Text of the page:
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Vacuum tubes were a mainstay of digital computer technology until around the 1960s, where transistors (and later integrated circuits) replaced them for most applications. In real life history, one of the last commercial tubes to be developed and widely manufactured was the nuvistor, a small, relatively reliable tube used in radio equipment and televisions. The linked Wikipedia article has photographs of the tube, which has a metal casing and is about 11 mm in diameter.

In a hypothetical setting where the invention of transistors and integrated circuits were delayed indefinitely, how much smaller and more reliable could 'traditional' vacuum tubes operating on the principles of thermionic emission been made, given sufficient commercial demand for further innovation? What limitations (heat dissipation, fundamental physical effects) might come into play that would prevent tubes from shrinking beyond, say, the size of a grain of rice, or a grain of sand?

(I'm aware of the existence of nanoscale vacuum tubes, but these devices are fabricated using the same photolithography technology invented for manufacturing integrated circuits, and for the sake of this question I'd like to exclude them, or anything else that relies on semiconductor technology or technology developed as a direct result of semiconductors.)

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    $\begingroup$ Tiny little subminiature valves were a thing. The major problem with thermionic tubes is that they work only at relatively low frequencies, because the electrons have to travel along a large distance, about 2 millimeters in the smallest tube I have seen. In digital applications, they have a second major disadvantage in that they use insane amounts of power: tubes consume power all the time whereas transistors use power only when switching state. (And please, while all the world has seen American notes, American coins are pretty much unknown outside the U.S.A.) $\endgroup$ – AlexP Mar 25 '18 at 5:17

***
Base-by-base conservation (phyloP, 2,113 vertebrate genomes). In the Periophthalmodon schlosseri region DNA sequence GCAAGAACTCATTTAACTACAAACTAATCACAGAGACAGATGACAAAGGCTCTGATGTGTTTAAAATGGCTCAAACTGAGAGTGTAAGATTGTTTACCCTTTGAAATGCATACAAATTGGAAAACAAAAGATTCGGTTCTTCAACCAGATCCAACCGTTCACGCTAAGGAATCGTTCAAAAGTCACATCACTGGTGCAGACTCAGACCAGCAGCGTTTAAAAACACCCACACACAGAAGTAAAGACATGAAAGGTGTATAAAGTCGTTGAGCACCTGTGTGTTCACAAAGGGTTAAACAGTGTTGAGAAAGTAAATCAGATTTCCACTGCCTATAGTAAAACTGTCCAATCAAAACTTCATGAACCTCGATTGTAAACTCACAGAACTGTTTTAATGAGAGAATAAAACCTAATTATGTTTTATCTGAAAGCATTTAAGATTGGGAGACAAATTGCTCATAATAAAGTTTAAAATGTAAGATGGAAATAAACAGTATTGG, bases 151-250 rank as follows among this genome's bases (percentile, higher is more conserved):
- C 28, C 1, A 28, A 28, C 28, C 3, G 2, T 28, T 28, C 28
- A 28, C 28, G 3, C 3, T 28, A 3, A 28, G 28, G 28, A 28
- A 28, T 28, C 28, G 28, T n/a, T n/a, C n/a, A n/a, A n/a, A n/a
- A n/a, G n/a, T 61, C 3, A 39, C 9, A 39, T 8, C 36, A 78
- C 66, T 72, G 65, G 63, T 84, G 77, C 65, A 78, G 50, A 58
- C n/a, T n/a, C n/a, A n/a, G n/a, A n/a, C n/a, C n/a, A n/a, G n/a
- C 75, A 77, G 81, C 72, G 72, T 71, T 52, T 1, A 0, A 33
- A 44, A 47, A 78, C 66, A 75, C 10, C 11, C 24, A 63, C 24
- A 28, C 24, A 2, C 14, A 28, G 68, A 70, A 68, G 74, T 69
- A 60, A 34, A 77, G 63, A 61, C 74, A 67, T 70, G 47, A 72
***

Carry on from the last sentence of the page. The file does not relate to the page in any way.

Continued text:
• $\begingroup$ Thank you, that's good to know! (Upon a second glance the linked article has actual measurements, so I will edit my question to reference those instead.) $\endgroup$ – AustinZ Mar 25 '18 at 5:22
  • $\begingroup$ And I believe you have no idea how small transistors are. Consider a primitive microprocessor such as the Intel 8080, introduced in 1974. A grain of sand is, let's say, 0.2 mm across. On the 8080, a transistor was 0.006 mm across, about 1000 times smaller. $\endgroup$ – AlexP Mar 25 '18 at 5:22
  • $\begingroup$ I'm aware even early transistors were very small and the vast majority of their visible size was the packaging and leads. My question isn't concerned with hypothetical tubes in comparison to transistors, but simply tubes on their own merits; if I worded it unclearly I would like to improve it. $\endgroup$ – AustinZ Mar 25 '18 at 5:25
  • $\begingroup$ @AlexP I was mighty puzzled at your comment about coins until I looked at the original question... :) $\endgroup$ – RonJohn Mar 25 '18 at 6:01
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The only similar technology which has survived until today is incandescent light bulbs.

I say they are similar in the sense that they require to put some electrodes in a vacuum and have current flowing between them.

A google search shows this article, allegedly reporting the smallest light bulb in the world.

smallest light bulb in the world

Though, as the article says

The lamp's filament is just 100 atoms wide. It is made from a single carbon nanotube.

it is pretty evident from the photo that the bulb in its whole is not that small.

Let's scale it down by a factor 2 to compensate for the different usage, we still are in the mm length realm. And I don't think you can go much lower, as the real issue is handling a small bubble of molten glass and let it stay a bubble while it becomes solid.

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